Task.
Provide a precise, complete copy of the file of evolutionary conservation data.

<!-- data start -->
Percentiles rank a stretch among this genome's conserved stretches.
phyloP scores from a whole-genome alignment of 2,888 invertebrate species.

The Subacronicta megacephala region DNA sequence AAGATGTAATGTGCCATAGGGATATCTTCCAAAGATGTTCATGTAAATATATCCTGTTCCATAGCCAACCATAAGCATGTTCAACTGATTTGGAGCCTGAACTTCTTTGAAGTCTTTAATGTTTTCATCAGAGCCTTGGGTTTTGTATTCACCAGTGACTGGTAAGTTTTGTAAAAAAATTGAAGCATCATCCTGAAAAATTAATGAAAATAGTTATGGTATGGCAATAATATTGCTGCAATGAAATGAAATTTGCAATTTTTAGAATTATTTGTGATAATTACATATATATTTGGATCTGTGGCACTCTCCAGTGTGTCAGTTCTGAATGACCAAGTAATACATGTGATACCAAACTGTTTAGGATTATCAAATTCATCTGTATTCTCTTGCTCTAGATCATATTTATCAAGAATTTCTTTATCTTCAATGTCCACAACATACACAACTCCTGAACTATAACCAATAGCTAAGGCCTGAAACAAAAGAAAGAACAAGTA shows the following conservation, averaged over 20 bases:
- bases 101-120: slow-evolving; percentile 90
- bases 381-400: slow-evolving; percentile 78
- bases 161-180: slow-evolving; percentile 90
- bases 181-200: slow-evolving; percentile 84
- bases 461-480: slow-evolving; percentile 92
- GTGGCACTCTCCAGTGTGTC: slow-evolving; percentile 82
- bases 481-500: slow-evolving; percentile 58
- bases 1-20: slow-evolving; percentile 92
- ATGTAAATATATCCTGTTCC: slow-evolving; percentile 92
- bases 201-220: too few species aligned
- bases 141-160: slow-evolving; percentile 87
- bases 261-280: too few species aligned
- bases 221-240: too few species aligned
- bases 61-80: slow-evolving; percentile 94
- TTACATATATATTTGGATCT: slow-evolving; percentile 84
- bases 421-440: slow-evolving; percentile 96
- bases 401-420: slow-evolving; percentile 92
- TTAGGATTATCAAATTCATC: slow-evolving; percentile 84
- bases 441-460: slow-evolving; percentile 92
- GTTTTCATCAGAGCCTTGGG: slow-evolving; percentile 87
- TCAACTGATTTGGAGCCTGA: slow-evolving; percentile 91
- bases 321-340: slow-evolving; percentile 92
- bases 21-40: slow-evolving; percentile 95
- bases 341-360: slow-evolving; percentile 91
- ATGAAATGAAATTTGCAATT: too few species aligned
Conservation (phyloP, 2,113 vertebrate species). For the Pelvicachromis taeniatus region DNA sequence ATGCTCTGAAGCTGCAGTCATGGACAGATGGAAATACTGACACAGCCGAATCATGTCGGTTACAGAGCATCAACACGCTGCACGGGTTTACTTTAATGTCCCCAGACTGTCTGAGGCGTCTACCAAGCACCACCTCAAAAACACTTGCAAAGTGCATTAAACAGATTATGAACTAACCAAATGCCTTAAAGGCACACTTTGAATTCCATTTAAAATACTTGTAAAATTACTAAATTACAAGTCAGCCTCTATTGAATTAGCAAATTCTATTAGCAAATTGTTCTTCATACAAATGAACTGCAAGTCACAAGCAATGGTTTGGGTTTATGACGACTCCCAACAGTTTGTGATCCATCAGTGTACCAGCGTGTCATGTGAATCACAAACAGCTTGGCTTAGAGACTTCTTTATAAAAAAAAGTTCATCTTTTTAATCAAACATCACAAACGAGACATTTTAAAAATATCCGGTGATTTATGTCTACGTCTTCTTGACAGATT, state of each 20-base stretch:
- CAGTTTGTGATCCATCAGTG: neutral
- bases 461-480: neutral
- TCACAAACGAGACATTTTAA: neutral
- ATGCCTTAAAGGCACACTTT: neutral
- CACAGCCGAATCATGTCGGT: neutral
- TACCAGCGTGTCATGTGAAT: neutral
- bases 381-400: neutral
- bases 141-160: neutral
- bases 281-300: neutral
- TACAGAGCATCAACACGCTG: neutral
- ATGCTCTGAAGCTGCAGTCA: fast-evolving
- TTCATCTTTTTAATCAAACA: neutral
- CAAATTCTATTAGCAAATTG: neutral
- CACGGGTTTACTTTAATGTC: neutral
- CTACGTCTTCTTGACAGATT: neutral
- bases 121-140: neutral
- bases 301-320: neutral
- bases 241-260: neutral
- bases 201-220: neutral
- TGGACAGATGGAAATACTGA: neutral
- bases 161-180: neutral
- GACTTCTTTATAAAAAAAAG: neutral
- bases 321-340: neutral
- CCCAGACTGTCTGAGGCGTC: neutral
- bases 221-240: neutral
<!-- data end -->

Percentiles rank a stretch among this genome's conserved stretches.
phyloP scores from a whole-genome alignment of 2,888 invertebrate species.

The Subacronicta megacephala region DNA sequence AAGATGTAATGTGCCATAGGGATATCTTCCAAAGATGTTCATGTAAATATATCCTGTTCCATAGCCAACCATAAGCATGTTCAACTGATTTGGAGCCTGAACTTCTTTGAAGTCTTTAATGTTTTCATCAGAGCCTTGGGTTTTGTATTCACCAGTGACTGGTAAGTTTTGTAAAAAAATTGAAGCATCATCCTGAAAAATTAATGAAAATAGTTATGGTATGGCAATAATATTGCTGCAATGAAATGAAATTTGCAATTTTTAGAATTATTTGTGATAATTACATATATATTTGGATCTGTGGCACTCTCCAGTGTGTCAGTTCTGAATGACCAAGTAATACATGTGATACCAAACTGTTTAGGATTATCAAATTCATCTGTATTCTCTTGCTCTAGATCATATTTATCAAGAATTTCTTTATCTTCAATGTCCACAACATACACAACTCCTGAACTATAACCAATAGCTAAGGCCTGAAACAAAAGAAAGAACAAGTA shows the following conservation, averaged over 20 bases:
- bases 101-120: slow-evolving; percentile 90
- bases 381-400: slow-evolving; percentile 78
- bases 161-180: slow-evolving; percentile 90
- bases 181-200: slow-evolving; percentile 84
- bases 461-480: slow-evolving; percentile 92
- GTGGCACTCTCCAGTGTGTC: slow-evolving; percentile 82
- bases 481-500: slow-evolving; percentile 58
- bases 1-20: slow-evolving; percentile 92
- ATGTAAATATATCCTGTTCC: slow-evolving; percentile 92
- bases 201-220: too few species aligned
- bases 141-160: slow-evolving; percentile 87
- bases 261-280: too few species aligned
- bases 221-240: too few species aligned
- bases 61-80: slow-evolving; percentile 94
- TTACATATATATTTGGATCT: slow-evolving; percentile 84
- bases 421-440: slow-evolving; percentile 96
- bases 401-420: slow-evolving; percentile 92
- TTAGGATTATCAAATTCATC: slow-evolving; percentile 84
- bases 441-460: slow-evolving; percentile 92
- GTTTTCATCAGAGCCTTGGG: slow-evolving; percentile 87
- TCAACTGATTTGGAGCCTGA: slow-evolving; percentile 91
- bases 321-340: slow-evolving; percentile 92
- bases 21-40: slow-evolving; percentile 95
- bases 341-360: slow-evolving; percentile 91
- ATGAAATGAAATTTGCAATT: too few species aligned
Conservation (phyloP, 2,113 vertebrate species). For the Pelvicachromis taeniatus region DNA sequence ATGCTCTGAAGCTGCAGTCATGGACAGATGGAAATACTGACACAGCCGAATCATGTCGGTTACAGAGCATCAACACGCTGCACGGGTTTACTTTAATGTCCCCAGACTGTCTGAGGCGTCTACCAAGCACCACCTCAAAAACACTTGCAAAGTGCATTAAACAGATTATGAACTAACCAAATGCCTTAAAGGCACACTTTGAATTCCATTTAAAATACTTGTAAAATTACTAAATTACAAGTCAGCCTCTATTGAATTAGCAAATTCTATTAGCAAATTGTTCTTCATACAAATGAACTGCAAGTCACAAGCAATGGTTTGGGTTTATGACGACTCCCAACAGTTTGTGATCCATCAGTGTACCAGCGTGTCATGTGAATCACAAACAGCTTGGCTTAGAGACTTCTTTATAAAAAAAAGTTCATCTTTTTAATCAAACATCACAAACGAGACATTTTAAAAATATCCGGTGATTTATGTCTACGTCTTCTTGACAGATT, state of each 20-base stretch:
- CAGTTTGTGATCCATCAGTG: neutral
- bases 461-480: neutral
- TCACAAACGAGACATTTTAA: neutral
- ATGCCTTAAAGGCACACTTT: neutral
- CACAGCCGAATCATGTCGGT: neutral
- TACCAGCGTGTCATGTGAAT: neutral
- bases 381-400: neutral
- bases 141-160: neutral
- bases 281-300: neutral
- TACAGAGCATCAACACGCTG: neutral
- ATGCTCTGAAGCTGCAGTCA: fast-evolving
- TTCATCTTTTTAATCAAACA: neutral
- CAAATTCTATTAGCAAATTG: neutral
- CACGGGTTTACTTTAATGTC: neutral
- CTACGTCTTCTTGACAGATT: neutral
- bases 121-140: neutral
- bases 301-320: neutral
- bases 241-260: neutral
- bases 201-220: neutral
- TGGACAGATGGAAATACTGA: neutral
- bases 161-180: neutral
- GACTTCTTTATAAAAAAAAG: neutral
- bases 321-340: neutral
- CCCAGACTGTCTGAGGCGTC: neutral
- bases 221-240: neutral